“He took a lot more than I wanted him to,” Volkanovski said. “But for me, it’s just drive. Drive to be better. I have that drive and motivation and just the will to get better every day.”

    Jung is now 0-2 in title fights after having lost to Jose Aldo in 2013. He was noncommittal when asked afterward if he planned to continue his career at age 35.

    “It felt like I hit a wall that I could not get over,” he said. “After every loss, I think about leaving the MMA game. I will have to think on that.”

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    Jeff Bottari/Getty Images

    Winning is better the second time around.

    Don’t think so? Ask Aljamain Sterling.

    He became a bantamweight champion by disqualification after his first duel with Petr Yan when they met 13 months ago in Las Vegas, but the reigning king got a proper coronation in Saturday’s co-main when he defeated his rival by split decision in a compellingly competitive rematch across 25 minutes.

    Two judges gave Sterling a 48-47 verdict to override a third who saw it 48-47 for Yan.

    The B/R combat team’s card went with the dissenter and saw a victory for the challenger.

    But that was OK with Sterling, who’d been on the wrong end of an illegal knee to end the first fight but backed up his pre-fight chatter this time and got the fight to the ground in the second and third rounds while consistently attacking Yan with choke attempts.

    The Russian managed to fend off the attempts and re-take the initiative in the final two rounds, which meant the decisive session was the first—in which Sterling out-landed Yan 19-13 and missed two takedowns.

    “People wrote me off, but that [first fight] was a big hiccup,” Sterling said.

    “He beat my ass in that fourth and fifth round, but the first three were enough.”

    Needless to say, Yan disagreed with the result, pointing to a 139-91 edge in overall strikes and a 63-62 margin in significant strikes. Sterling had the fight’s lone two takedowns in 22 attempts and racked up 8:31 in control time compared to 5:52 for Yan.

    “I think I won this fight,” Yan said, “and I got robbed.”

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    Jeff Bottari/Getty Images

    Nearly every fighter not announced as a native of the United States was quickly met with a torrent of boos alongside a recurring “USA” chant.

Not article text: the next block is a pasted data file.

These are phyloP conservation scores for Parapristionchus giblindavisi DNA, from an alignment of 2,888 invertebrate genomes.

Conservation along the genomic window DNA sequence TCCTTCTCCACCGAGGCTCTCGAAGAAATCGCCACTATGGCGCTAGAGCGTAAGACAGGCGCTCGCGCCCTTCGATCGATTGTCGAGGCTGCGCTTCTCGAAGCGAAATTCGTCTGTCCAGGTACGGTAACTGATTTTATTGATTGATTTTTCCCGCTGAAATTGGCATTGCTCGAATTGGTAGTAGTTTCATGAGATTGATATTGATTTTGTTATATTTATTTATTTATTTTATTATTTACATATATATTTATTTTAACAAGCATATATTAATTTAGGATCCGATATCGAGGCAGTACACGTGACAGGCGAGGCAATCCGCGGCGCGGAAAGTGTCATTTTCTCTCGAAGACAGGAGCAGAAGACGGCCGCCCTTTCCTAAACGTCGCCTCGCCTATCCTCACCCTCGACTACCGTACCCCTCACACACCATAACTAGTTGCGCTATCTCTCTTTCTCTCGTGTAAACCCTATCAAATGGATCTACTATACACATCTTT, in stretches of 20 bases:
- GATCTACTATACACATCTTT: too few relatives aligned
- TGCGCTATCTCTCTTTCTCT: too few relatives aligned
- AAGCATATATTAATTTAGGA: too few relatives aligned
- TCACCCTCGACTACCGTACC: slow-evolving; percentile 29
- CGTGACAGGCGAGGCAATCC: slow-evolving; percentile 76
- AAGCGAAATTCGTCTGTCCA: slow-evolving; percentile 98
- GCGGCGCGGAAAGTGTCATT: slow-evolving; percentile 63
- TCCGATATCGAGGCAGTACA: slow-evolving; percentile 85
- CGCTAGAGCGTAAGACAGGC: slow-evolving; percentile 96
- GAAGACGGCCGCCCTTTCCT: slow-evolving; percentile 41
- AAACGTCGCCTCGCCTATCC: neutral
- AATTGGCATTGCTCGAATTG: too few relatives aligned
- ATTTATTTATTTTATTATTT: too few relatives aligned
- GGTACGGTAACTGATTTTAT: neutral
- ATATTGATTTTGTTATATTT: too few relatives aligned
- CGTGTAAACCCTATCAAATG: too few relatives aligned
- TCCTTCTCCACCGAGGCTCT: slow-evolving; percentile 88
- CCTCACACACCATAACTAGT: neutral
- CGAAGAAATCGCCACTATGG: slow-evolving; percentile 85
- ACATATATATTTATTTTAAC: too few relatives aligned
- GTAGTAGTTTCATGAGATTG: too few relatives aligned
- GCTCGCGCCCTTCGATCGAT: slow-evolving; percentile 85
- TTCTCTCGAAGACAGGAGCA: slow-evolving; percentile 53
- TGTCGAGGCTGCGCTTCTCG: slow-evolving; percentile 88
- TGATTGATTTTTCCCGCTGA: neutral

But Mark O. Madsen did his best to turn them in his favor.

    Though the decorated Danish Olympian in wrestling got the same Jacksonville treatment as his international colleagues had during his PPV-opening fight with Colorado veteran Vinc Pichel, he emerged from the unanimous decision victory in the mood to make some friends.

    Madsen won 30-27 scores on two cards and 29-28 on the third, improving to 12-0 in his pro career and 4-0 in the UFC.

    “I just decided to move to the USA,” he said, drawing cheers. “I’m not just here to fight, I’m here to win. I’m fighting for my family.”

    Then, the 2016 silver medalist in Greco-Roman wrestling went for the flag-waving throat.

    “I’m fighting for the American dream,” he said, promoting thunderous approval. “We’re here to win the whole f–king thing.”

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    Jeff Bottari/Getty Images

    OK, let us explain that headline.

    Brash Irishman Ian Garry went 15 competitive minutes with veteran Darian Weeks in Saturday’s preliminary card finale and emerged with a well-deserved unanimous decision.

    Two judges gave him all three rounds. The third judge gave him two of three.

    And no one in a jam-packed arena seemed to disagree.

    But he wasn’t exactly Conor McGregor.

    Garry, 24, made his UFC debut last fall in New York City and made Notorious-ish promises of domination, but he walked them back following a rugged go-round with Weeks that saw him go the distance for just the third time in a nine-fight run that began in 2019.

    “It was good. But he was big. He was strong. His hand movement was awkward,” Garry said. “It’s experience. No one walks into this cage perfect. It’s work, work, work.”

    Indeed, Garry had to work while running up a 74-40 edge in significant strikes while coming out on the short end of a 1-0 count in takedowns and a 2:52-0:39 margin in control time.

    Once the victory sank in, though, he got himself back into character, leading the Jacksonville crowd in a soccer-style chant before promising menace to the 170-pound ranks.

    “Line them up, I’ll knock them out,” he said. “And by the time I’m done, everyone in this division is going to be calling me daddy.”